By  on January 19, 2007

"Stylish point-of-sale" doesn't have to be an oxymoron, say retailers using an unorthodox technology platform. But the question remains: Will this cult following grow?

A small but vocal group of image-conscious shop owners are putting Apple Macintosh computers where they're rarely seen: at the checkout. These mostly mom-and-pop operations use Macs not only to process sales, but for accounting, marketing, inventory management, analytics and reporting, teleconferencing, in-store music, movies, graphics and podcasting. Stability is unmatched and viruses generally don't target Macs as often they do PCs.

And, merchants say, the sleek signature design resonates with consumers.

"It's an elegant piece of machinery that adds to the cool cachet of your retail environment. It makes your place look sweet, not like a hospital or airport," said Albert DiPadova, vice president and chief technology officer at five-store Due Maternity.

"The aesthetics of the Mac do help enhance the consumer and retail experience," said Ryan Heuser, president of Paul Frank Industries, whose eight U.S. apparel stores run on a Mac POS.

"For me, the Mac is a fashion accessory as well. If I am walking around with a laptop under my arm, it should look good," said Maria Leonhardt, owner and creative director of ParisTexas, a Copenhagen boutique that favors Japanese labels like Tsumori Chisato and Junya Watanabe.

Though ParisTexas is high end, with price points averaging $450 for shoes and dresses up to $1,600, its POS is not. The shop uses Checkout software introduced last month by Madebysofa of Amsterdam.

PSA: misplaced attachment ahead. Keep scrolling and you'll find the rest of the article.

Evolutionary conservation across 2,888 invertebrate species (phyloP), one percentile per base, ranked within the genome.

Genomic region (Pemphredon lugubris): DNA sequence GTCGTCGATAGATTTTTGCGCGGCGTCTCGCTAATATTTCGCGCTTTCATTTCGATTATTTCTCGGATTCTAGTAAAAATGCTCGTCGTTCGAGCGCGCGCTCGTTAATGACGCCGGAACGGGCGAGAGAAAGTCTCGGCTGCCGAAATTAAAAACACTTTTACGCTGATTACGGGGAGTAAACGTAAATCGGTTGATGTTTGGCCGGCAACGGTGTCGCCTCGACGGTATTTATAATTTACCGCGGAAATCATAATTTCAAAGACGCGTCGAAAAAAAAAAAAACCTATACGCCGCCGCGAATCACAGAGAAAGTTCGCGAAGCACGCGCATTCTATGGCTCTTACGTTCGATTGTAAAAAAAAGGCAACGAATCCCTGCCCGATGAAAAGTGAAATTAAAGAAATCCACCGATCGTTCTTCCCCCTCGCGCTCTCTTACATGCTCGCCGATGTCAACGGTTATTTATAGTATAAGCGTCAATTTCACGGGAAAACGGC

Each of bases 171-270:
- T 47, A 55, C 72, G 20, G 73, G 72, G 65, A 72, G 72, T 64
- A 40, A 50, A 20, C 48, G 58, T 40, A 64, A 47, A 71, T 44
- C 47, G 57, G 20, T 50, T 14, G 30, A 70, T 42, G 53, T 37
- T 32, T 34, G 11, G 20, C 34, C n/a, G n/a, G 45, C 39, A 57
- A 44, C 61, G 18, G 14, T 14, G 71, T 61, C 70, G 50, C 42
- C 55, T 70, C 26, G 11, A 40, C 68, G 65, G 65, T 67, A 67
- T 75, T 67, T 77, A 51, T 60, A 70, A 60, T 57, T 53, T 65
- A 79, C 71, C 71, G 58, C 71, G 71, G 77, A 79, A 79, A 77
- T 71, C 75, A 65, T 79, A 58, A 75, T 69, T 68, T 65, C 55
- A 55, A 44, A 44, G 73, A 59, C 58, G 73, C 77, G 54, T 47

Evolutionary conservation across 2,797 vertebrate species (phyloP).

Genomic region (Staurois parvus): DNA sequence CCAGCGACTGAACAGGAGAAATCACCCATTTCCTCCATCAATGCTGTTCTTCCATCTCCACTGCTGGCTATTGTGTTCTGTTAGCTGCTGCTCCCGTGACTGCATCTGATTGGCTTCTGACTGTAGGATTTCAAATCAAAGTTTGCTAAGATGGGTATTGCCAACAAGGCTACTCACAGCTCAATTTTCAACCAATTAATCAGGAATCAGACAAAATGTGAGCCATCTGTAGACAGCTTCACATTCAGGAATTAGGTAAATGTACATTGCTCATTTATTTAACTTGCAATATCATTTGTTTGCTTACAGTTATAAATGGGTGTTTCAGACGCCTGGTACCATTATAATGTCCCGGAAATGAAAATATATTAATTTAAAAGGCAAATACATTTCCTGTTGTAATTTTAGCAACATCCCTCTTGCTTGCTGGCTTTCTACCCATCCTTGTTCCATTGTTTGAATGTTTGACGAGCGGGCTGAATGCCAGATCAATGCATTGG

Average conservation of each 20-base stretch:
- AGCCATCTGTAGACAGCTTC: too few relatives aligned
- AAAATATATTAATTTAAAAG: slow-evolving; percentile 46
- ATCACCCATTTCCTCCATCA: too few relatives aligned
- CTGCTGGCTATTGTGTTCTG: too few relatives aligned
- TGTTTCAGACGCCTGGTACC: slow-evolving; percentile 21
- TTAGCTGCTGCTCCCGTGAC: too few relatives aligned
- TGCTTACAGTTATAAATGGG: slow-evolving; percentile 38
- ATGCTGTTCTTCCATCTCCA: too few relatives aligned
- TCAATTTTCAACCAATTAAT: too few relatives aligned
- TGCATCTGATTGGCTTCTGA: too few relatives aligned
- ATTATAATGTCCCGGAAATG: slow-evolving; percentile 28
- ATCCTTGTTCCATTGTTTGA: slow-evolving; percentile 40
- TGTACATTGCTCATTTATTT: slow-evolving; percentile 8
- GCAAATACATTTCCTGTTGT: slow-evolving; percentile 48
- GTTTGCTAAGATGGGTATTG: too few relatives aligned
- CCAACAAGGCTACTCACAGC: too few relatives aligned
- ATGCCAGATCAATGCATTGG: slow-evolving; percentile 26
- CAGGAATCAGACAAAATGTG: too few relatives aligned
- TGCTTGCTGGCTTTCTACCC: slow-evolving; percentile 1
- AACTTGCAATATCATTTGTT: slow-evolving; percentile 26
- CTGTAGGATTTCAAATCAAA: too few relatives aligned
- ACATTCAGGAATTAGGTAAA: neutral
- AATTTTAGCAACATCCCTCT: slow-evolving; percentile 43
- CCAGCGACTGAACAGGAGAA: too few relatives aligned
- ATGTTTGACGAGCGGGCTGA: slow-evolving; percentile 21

Retailers with Mac POS say prices have fallen to $2,500 to $3,000 per station, bringing its cost in line with PC-based systems. Still, fewer than 0.5 percent of today's POS systems run on a Mac computer, estimates Greg Buzek, president of IHL Consulting of Franklin, Tenn. "It's not even a blip on the radar," he said.

That Macs are prohibitively expensive is among the outdated but lingering myths. Other one-time issues — such as incompatibility with receipt printers and cash drawers and limited software choices — are not the barriers they once were, retailers say. There is a growing amount of Mac POS software on the market today, and the latest Intel chip Macs can run PC-based software."Most fashion people love Macs already and when they learn Mac can run POS, people will start switching over," said Jay Potter, information technology director for Paul Frank, whose stores run on POSIM software from Ensign Systems of Kaysville, Utah. Other POSIM users include Due Maternity, Weston Wear and Wendy's Closet, a two-store upscale apparel retailer.

Ensign, which sells Mac- and PC-based software, said 75 percent of its POS systems sold today are deployed on Macs, a major shift from two years ago when only 25 percent of systems sold were Mac-based.

"People are switching because of viruses on the PC. The Mac doesn't have viruses. If you use a PC, you must have an IT department or geek [on call] because you will get a virus. It will take you out, and it will affect your productivity," said Terri Zeh Jacobson, president of Resources for Small Business, a Long Lake, Minn., consultancy.

Adds Jacobson, "The Mac is a viable solution for small business. Big chains are still going to be using PC-based systems by full force of inertia. I don't see a lot of switching in large corporations."

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